FFP to be suspended?

It was also suggested to me that one solution to allow money to flow back into all levels of the game would be the halting of Financial Fair Play for up to two years, but how would UEFA apply the brakes on that again?

Will transfer tactics change?

The summer window is the one managers and their staff have usually had time to plan and go after their targets.

Many of the bigger clubs spend February and March narrowing their search parameters and honing in on the players they want or positions they need to fill.

Clearly that landscape has changed, it might be that this time round, players identified early in the Spring are no longer available.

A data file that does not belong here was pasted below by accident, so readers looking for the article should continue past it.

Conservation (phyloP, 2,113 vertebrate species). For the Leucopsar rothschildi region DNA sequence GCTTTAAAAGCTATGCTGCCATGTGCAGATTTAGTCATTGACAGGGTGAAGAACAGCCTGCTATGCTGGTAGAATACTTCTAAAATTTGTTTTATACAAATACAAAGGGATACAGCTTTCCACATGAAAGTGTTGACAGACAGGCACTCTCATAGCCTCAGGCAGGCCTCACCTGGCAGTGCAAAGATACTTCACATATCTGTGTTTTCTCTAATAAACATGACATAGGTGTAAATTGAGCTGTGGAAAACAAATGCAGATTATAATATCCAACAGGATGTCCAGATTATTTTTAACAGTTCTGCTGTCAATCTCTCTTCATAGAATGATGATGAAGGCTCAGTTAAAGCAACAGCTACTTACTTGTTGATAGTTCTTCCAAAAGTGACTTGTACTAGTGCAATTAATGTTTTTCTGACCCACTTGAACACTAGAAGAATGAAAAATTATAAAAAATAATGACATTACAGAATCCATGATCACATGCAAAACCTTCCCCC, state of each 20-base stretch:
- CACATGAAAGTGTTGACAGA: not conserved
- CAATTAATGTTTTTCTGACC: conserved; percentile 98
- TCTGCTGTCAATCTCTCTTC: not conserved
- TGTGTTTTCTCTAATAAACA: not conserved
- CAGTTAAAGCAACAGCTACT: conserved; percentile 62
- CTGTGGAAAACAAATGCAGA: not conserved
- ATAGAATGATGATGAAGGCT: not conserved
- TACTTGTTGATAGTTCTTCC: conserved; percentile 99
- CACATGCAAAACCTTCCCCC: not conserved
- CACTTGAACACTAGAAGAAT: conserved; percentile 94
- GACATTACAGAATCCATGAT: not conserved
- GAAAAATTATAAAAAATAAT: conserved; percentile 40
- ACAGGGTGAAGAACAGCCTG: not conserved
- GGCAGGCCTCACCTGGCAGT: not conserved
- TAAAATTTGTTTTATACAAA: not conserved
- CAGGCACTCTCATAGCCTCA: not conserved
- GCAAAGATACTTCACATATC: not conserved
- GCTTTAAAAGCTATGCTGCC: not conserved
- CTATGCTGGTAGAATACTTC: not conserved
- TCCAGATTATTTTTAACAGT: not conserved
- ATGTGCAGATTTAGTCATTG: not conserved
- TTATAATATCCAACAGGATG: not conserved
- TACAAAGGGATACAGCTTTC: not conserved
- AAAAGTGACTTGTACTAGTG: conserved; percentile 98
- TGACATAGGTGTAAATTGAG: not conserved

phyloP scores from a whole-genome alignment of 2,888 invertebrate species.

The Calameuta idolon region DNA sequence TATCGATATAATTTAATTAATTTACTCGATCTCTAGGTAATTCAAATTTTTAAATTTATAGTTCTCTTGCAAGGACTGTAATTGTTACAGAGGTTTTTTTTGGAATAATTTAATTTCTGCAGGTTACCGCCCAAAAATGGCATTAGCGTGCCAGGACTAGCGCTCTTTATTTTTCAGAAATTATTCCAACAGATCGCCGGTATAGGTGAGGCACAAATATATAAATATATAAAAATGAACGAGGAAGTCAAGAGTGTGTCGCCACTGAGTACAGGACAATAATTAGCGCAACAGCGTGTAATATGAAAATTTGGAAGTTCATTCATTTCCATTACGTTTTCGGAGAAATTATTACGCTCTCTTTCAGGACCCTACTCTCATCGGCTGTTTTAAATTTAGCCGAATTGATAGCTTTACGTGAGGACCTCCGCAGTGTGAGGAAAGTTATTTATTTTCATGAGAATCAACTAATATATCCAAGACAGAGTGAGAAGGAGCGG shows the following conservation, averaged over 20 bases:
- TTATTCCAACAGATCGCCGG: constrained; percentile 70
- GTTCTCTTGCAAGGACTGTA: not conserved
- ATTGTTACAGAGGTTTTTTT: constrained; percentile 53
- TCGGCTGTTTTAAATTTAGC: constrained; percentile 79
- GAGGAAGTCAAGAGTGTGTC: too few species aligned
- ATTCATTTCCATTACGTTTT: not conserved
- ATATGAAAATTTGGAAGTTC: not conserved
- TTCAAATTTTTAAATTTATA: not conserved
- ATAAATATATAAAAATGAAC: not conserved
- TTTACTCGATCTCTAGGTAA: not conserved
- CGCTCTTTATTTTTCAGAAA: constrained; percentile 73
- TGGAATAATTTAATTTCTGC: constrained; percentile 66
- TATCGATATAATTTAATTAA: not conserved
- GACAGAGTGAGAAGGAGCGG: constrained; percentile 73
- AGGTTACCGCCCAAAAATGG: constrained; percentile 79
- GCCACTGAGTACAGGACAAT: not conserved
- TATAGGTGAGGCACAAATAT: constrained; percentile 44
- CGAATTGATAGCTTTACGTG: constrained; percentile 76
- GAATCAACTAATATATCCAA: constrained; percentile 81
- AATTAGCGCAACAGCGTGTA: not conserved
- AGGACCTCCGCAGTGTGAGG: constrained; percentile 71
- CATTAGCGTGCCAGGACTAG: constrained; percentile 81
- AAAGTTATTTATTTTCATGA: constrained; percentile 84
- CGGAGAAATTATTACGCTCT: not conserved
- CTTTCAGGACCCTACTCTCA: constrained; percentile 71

It was put to me that we might see transfer spending in this window at the levels of three years ago. There will still be multi-million pound deals but more commonly they could be in single digits rather than double or triple digits.

Another ingredient to add to the mix, and it’s another uncertain one, is the effect of Brexit and whether the window to come might be the last opportunity for teams to have a free-run at players across the European Leagues, especially young talent who might be almost impossible to sign once the new regulations come into force.